Scammer Successfully Deepfaked CEO’s Voice To Fool Underling Into Transferring $243,000

The CEO of an energy firm based in the UK thought he was following his boss’s urgent orders in March when he transferred funds to a third-party. But the request actually came from the AI-assisted voice of a fraudster.

The Wall Street Journal reports that the mark believed he was speaking to the CEO of his businesses’ parent company based in Germany. The German-accented caller told him to send €220,000 ($243,000 USD) to a Hungarian supplier within the hour. The firm’s insurance company, Euler Hermes Group SA, shared information about the crime with WSJ but would not reveal the name of the targeted businesses.

This is a snippet from an article by gizmodo, you can read the full article here…

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Deepfake evidence so realistic ‘innocent people will go to jail’ warns expert

Deepfake content is getting ‘really good, really fast’ warns Shamir Allibhai

Deepfake material including fabricated evidence will become so realistic it will land innocent people in jail, an expert has warned.

Shamir Allibhai, CEO of video verification company Amber, believes content including CCTV and voice recordings will be subject to gross manipulation.

He spoke amid alarming concerns over deepfake technology raising eyebrows online, including a recent viral video of comedian Bill Hader morphing into actor Tom Cruise.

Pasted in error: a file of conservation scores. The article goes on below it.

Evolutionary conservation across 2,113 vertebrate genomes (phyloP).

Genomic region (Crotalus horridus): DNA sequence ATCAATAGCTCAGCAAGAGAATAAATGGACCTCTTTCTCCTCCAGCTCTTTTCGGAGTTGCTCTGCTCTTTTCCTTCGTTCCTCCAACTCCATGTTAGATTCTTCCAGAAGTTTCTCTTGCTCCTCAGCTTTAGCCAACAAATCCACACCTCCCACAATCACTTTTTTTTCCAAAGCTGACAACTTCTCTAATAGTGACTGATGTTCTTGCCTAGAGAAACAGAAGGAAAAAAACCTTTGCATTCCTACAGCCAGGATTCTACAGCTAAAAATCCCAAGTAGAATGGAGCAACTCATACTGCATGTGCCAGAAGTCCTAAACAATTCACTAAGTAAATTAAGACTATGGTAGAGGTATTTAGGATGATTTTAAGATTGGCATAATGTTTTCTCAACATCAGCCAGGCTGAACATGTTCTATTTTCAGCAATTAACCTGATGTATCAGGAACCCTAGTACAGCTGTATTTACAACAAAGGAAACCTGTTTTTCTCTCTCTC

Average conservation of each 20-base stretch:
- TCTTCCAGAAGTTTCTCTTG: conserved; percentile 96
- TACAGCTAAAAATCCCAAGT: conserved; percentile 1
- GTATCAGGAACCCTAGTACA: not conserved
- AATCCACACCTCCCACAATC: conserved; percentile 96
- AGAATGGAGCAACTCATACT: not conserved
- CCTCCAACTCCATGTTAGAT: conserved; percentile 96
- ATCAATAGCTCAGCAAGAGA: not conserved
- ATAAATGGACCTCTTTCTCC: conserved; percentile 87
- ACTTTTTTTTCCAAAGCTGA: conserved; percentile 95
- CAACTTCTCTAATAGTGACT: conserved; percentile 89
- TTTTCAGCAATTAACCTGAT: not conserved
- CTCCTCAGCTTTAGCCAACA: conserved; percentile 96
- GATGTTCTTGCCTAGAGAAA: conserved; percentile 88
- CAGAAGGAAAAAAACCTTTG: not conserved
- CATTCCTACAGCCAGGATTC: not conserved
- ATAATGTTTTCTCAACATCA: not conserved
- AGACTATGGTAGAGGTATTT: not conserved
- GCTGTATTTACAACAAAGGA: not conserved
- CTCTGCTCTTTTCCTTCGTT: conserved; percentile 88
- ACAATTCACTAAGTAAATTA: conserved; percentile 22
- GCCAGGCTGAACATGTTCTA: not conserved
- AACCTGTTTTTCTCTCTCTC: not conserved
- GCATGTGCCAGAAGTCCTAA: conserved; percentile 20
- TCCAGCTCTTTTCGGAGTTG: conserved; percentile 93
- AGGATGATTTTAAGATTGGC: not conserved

This is a snippet from an article by The DailyStar, you can read the full article here
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In fighting deep fakes, mice may be great listeners

There may be a new weapon in the war against misinformation: mice.

As part of the evolving battle against “deep fakes” – videos and audio featuring famous figures, created using machine learning, designed to look and sound genuine – researchers are turning to new methods in an attempt to get ahead of the increasingly sophisticated technology.

And it’s at the University of Oregon’s Institute of Neuroscience where one of the more outlandish ideas is being tested. A research team is working on training mice to understand irregularities within speech, a task the animals can do with remarkable accuracy.

This is a snippet from an article by the BBC, you can read the full article here…

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